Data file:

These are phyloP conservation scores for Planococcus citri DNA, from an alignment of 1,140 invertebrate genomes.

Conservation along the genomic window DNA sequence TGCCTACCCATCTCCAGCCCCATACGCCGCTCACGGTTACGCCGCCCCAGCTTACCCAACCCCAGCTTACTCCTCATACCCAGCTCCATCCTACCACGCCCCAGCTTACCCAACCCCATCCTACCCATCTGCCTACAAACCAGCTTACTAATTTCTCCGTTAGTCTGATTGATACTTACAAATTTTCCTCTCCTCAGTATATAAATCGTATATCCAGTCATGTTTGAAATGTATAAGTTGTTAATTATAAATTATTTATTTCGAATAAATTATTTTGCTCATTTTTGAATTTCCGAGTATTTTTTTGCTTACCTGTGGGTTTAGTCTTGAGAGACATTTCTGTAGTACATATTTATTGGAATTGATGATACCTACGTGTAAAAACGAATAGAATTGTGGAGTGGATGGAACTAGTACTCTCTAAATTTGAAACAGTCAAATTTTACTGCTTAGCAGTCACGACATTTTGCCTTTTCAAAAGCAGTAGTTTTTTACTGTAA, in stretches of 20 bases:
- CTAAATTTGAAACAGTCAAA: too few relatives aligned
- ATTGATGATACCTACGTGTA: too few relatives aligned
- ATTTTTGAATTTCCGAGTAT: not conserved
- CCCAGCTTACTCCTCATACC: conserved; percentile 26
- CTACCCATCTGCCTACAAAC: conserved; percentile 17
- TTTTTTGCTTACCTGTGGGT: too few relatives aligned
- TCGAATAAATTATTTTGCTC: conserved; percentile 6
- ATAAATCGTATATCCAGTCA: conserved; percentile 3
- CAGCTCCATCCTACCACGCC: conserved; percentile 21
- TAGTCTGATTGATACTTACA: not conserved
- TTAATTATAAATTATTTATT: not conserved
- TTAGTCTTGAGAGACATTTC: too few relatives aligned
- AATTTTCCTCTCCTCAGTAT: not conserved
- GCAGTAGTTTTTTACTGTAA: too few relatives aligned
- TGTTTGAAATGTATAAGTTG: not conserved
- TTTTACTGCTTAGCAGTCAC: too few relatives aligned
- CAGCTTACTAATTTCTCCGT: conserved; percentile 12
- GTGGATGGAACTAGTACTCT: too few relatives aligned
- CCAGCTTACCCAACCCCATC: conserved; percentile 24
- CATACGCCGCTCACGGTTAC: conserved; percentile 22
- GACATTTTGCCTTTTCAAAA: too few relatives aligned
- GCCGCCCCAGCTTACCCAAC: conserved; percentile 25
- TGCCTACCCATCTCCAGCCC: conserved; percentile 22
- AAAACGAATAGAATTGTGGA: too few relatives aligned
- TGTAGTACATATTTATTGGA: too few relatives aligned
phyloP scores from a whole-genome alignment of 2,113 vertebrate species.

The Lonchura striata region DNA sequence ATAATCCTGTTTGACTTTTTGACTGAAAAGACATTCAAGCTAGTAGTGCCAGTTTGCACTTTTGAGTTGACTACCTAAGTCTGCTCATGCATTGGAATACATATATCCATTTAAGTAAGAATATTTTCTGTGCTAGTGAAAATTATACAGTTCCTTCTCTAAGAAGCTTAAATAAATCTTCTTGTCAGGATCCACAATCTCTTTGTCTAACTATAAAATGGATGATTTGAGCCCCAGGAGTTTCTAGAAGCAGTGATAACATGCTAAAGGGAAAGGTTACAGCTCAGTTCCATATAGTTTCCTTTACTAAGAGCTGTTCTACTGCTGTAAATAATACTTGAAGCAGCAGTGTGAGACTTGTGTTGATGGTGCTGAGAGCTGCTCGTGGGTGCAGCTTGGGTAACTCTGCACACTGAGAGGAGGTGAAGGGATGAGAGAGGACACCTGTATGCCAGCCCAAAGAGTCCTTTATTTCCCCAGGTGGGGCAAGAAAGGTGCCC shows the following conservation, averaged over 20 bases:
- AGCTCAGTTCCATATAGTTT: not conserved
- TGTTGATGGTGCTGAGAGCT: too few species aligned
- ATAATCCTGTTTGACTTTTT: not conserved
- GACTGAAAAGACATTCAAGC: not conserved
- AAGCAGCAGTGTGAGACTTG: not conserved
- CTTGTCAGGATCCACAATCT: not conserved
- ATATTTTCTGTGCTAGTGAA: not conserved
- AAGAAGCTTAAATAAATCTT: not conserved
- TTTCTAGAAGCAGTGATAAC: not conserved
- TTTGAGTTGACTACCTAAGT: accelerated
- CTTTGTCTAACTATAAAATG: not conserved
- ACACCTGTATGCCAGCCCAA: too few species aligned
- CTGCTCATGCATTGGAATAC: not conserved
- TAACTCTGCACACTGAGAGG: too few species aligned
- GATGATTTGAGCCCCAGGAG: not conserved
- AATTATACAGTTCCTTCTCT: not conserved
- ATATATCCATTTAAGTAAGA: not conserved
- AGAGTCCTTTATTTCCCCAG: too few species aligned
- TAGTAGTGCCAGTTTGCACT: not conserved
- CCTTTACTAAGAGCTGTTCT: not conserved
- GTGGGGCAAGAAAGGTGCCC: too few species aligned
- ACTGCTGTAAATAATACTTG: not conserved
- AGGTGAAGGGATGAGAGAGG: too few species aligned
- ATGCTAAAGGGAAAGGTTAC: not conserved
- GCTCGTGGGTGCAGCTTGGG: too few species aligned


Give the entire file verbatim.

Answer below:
These are phyloP conservation scores for Planococcus citri DNA, from an alignment of 1,140 invertebrate genomes.

Conservation along the genomic window DNA sequence TGCCTACCCATCTCCAGCCCCATACGCCGCTCACGGTTACGCCGCCCCAGCTTACCCAACCCCAGCTTACTCCTCATACCCAGCTCCATCCTACCACGCCCCAGCTTACCCAACCCCATCCTACCCATCTGCCTACAAACCAGCTTACTAATTTCTCCGTTAGTCTGATTGATACTTACAAATTTTCCTCTCCTCAGTATATAAATCGTATATCCAGTCATGTTTGAAATGTATAAGTTGTTAATTATAAATTATTTATTTCGAATAAATTATTTTGCTCATTTTTGAATTTCCGAGTATTTTTTTGCTTACCTGTGGGTTTAGTCTTGAGAGACATTTCTGTAGTACATATTTATTGGAATTGATGATACCTACGTGTAAAAACGAATAGAATTGTGGAGTGGATGGAACTAGTACTCTCTAAATTTGAAACAGTCAAATTTTACTGCTTAGCAGTCACGACATTTTGCCTTTTCAAAAGCAGTAGTTTTTTACTGTAA, in stretches of 20 bases:
- CTAAATTTGAAACAGTCAAA: too few relatives aligned
- ATTGATGATACCTACGTGTA: too few relatives aligned
- ATTTTTGAATTTCCGAGTAT: not conserved
- CCCAGCTTACTCCTCATACC: conserved; percentile 26
- CTACCCATCTGCCTACAAAC: conserved; percentile 17
- TTTTTTGCTTACCTGTGGGT: too few relatives aligned
- TCGAATAAATTATTTTGCTC: conserved; percentile 6
- ATAAATCGTATATCCAGTCA: conserved; percentile 3
- CAGCTCCATCCTACCACGCC: conserved; percentile 21
- TAGTCTGATTGATACTTACA: not conserved
- TTAATTATAAATTATTTATT: not conserved
- TTAGTCTTGAGAGACATTTC: too few relatives aligned
- AATTTTCCTCTCCTCAGTAT: not conserved
- GCAGTAGTTTTTTACTGTAA: too few relatives aligned
- TGTTTGAAATGTATAAGTTG: not conserved
- TTTTACTGCTTAGCAGTCAC: too few relatives aligned
- CAGCTTACTAATTTCTCCGT: conserved; percentile 12
- GTGGATGGAACTAGTACTCT: too few relatives aligned
- CCAGCTTACCCAACCCCATC: conserved; percentile 24
- CATACGCCGCTCACGGTTAC: conserved; percentile 22
- GACATTTTGCCTTTTCAAAA: too few relatives aligned
- GCCGCCCCAGCTTACCCAAC: conserved; percentile 25
- TGCCTACCCATCTCCAGCCC: conserved; percentile 22
- AAAACGAATAGAATTGTGGA: too few relatives aligned
- TGTAGTACATATTTATTGGA: too few relatives aligned
phyloP scores from a whole-genome alignment of 2,113 vertebrate species.

The Lonchura striata region DNA sequence ATAATCCTGTTTGACTTTTTGACTGAAAAGACATTCAAGCTAGTAGTGCCAGTTTGCACTTTTGAGTTGACTACCTAAGTCTGCTCATGCATTGGAATACATATATCCATTTAAGTAAGAATATTTTCTGTGCTAGTGAAAATTATACAGTTCCTTCTCTAAGAAGCTTAAATAAATCTTCTTGTCAGGATCCACAATCTCTTTGTCTAACTATAAAATGGATGATTTGAGCCCCAGGAGTTTCTAGAAGCAGTGATAACATGCTAAAGGGAAAGGTTACAGCTCAGTTCCATATAGTTTCCTTTACTAAGAGCTGTTCTACTGCTGTAAATAATACTTGAAGCAGCAGTGTGAGACTTGTGTTGATGGTGCTGAGAGCTGCTCGTGGGTGCAGCTTGGGTAACTCTGCACACTGAGAGGAGGTGAAGGGATGAGAGAGGACACCTGTATGCCAGCCCAAAGAGTCCTTTATTTCCCCAGGTGGGGCAAGAAAGGTGCCC shows the following conservation, averaged over 20 bases:
- AGCTCAGTTCCATATAGTTT: not conserved
- TGTTGATGGTGCTGAGAGCT: too few species aligned
- ATAATCCTGTTTGACTTTTT: not conserved
- GACTGAAAAGACATTCAAGC: not conserved
- AAGCAGCAGTGTGAGACTTG: not conserved
- CTTGTCAGGATCCACAATCT: not conserved
- ATATTTTCTGTGCTAGTGAA: not conserved
- AAGAAGCTTAAATAAATCTT: not conserved
- TTTCTAGAAGCAGTGATAAC: not conserved
- TTTGAGTTGACTACCTAAGT: accelerated
- CTTTGTCTAACTATAAAATG: not conserved
- ACACCTGTATGCCAGCCCAA: too few species aligned
- CTGCTCATGCATTGGAATAC: not conserved
- TAACTCTGCACACTGAGAGG: too few species aligned
- GATGATTTGAGCCCCAGGAG: not conserved
- AATTATACAGTTCCTTCTCT: not conserved
- ATATATCCATTTAAGTAAGA: not conserved
- AGAGTCCTTTATTTCCCCAG: too few species aligned
- TAGTAGTGCCAGTTTGCACT: not conserved
- CCTTTACTAAGAGCTGTTCT: not conserved
- GTGGGGCAAGAAAGGTGCCC: too few species aligned
- ACTGCTGTAAATAATACTTG: not conserved
- AGGTGAAGGGATGAGAGAGG: too few species aligned
- ATGCTAAAGGGAAAGGTTAC: not conserved
- GCTCGTGGGTGCAGCTTGGG: too few species aligned